Since the Cuban Revolution of 1959, the traditional perception of the island’s political model is that it has been dominated by a small group of the original revolutionary guerrilla fighters, and for long periods was the personal whim of Fidel Castro. However, the Cuban political process has always been much more nuanced, unique, and institutionalized than this customary perception suggests.
Organizations such as the Cuban Communist Party, the National Assembly, the Federation of Cuban Women, and the Cuban Armed Forces have been, and remain, key actors in the country’s political system.
Moreover, the institutionalization of the Cuban Revolution is evident in events occurring since the summer of 2006. Firstly, due to the receding role that Fidel Castro played in politics after his deteriorating health, which culminated in his brother Raul Castro becoming the president of Cuba in 2008; secondly how the Cuban political system continued after Fidel Castro’s passing in November 2016; and thirdly with Miguel Diaz-Canel replacing Raul Castro as president in April last year.
Highly significantly, Diaz-Canel was born after the Cuban Revolution, signifying a generational change in the Cuban leadership.
Cuba’s Political Process
The uniqueness of the Cuban political process has been further evident since Diaz-Canel presidency. On February 24, a referendum saw over 86 percent of the voters endorse the new Cuban constitution, which reaffirmed both socialism as “irrevocable” and the Cuban Communist Party as the only legitimate party on the island. The new constitution replaced the one of 1976 that was ratified at the height of the “Sovietization” process of the Cuban Revolution and closely resembled the Soviet constitution of the time.
The draft of the new constitution was first brought to the National Assembly in July 2018 and subsequently debated across the island. In December, the National Assembly unanimously passed it before the Cuban population gave its final approval last month.
The constitution has been designed to introduce increased scrutiny and accountability. It stipulates that the president must be under the age of 60 when first appointed and can only serve two 5-year terms.
The position of prime minister has been created, with the candidate being proposed by the president and appointed by the National Assembly. The prime minister will oversee the Council of Ministers, or in effect the day-to-day running of the country.
Governors will now run Cuba’s 15 provinces instead of the previous presidents of provincial assemblies. Additionally, private businesses and non-farm cooperatives will become legal forms of economic activity and the judicial system will be strengthened with the introduction of the presumption of innocence in criminal cases.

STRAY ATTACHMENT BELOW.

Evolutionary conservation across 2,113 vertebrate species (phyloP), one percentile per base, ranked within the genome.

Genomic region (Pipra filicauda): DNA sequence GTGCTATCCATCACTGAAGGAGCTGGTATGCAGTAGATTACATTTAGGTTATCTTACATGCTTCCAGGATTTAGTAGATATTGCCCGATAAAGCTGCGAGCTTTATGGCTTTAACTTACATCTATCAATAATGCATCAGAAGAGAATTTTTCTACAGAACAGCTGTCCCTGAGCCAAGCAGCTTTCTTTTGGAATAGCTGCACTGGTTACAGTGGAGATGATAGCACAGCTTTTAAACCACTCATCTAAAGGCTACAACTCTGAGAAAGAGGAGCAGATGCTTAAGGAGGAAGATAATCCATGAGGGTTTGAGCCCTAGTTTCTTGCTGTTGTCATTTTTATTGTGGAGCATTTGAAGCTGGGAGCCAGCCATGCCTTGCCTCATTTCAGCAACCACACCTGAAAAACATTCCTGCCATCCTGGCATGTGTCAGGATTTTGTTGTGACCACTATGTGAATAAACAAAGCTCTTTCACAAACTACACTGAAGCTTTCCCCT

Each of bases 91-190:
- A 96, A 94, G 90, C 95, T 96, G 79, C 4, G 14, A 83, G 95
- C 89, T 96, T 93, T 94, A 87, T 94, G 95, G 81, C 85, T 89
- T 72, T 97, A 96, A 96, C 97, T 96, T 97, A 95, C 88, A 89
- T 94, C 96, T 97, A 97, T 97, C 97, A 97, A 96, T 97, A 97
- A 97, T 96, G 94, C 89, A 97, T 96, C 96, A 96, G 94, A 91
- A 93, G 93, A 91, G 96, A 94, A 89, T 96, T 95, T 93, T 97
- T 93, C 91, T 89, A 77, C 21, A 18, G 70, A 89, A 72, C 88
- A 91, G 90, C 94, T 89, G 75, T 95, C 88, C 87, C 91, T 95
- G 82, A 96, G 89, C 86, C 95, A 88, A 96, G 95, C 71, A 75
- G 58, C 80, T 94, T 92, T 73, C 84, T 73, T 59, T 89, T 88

Furthermore, increased consumer and worker protection has been created with the government also being able to secure greater levels of revenue produced by private businesses. The number of different categories which permit private business has been streamlined in a drive for efficiency.
Cuba in 21st Century
These changes are hugely important. They are systematic of the realities of 21st century Cuba, but the process in which the constitution moved from draft to ratification is also of significance. When the draft was being discussed across the island, the Cuban government received some 780,000 suggestions and 9,600 proposals.
Crucially, the section of the draft constitution proposing that marriage would no longer be exclusively between a male and a female, opening the path to potential same-sex marriages, was removed. This resulted from both the grassroots debate during the consultation period and from concerns raised by religious groups. A number of these groups had hung banners which read, “marriage: man + woman,” from buildings and attached posters to lamp posts.
Moreover, the proposal to limit private restaurants to 50 seats was also removed as this rendered a number of private restaurants no longer financially sustainable.
Continuation of Revolution
The debate concerning the draft constitution also entered the burgeoning Cuban Twittersphere, with the pro-constitution #CubaVotaSi and #YoVotoSi and opposition #YoVotoNo and #YoNoVoto trending.
— #PoderPopular #SanctiSpíritus (@SanctiSpiritus1) February 26, 2019
The government encouraged Cubans to vote by stating that a “Yes” vote was an act of patriotism while also defending the Revolution because the constitution represented continuity with the principles of national hero Jose Marti and Fidel and Raul Castro’s former policies, but also the needs of contemporary Cuba.
What is also highly noteworthy is that just over 4 percent of the ballots were left blank or spoiled and 9 percent voted against the constitution. In contrast, the 1976 constitution had been ratified with 98 percent. The voters who did not endorse the constitution in February comprised Cubans from all parts of the island’s society which questioned the principle detailed above concerning Cuban politics being a monolith controlled by a small ruling elite.
Additionally, the ratification of the Cuban constitution did not focus only on updating the constitution but was also an endorsement of the new government headed by Diaz-Canel. This may partly explain the Cuban government’s endeavors to encourage Cubans to vote. Moreover, the government positioned the vote to ratify the constitution as part of a countermeasure to increasing right-wing politics in the region, describing it as “anti-imperialistic.”
The vote of February 24 was enormously important for Cuba, its government, and the island’s future, with the ratification process of the constitution highlighting Cuba’s unique brand of politics.Disclaimer: The views and opinions expressed here are those of the author and do not necessarily reflect the editorial position of The Globe Post.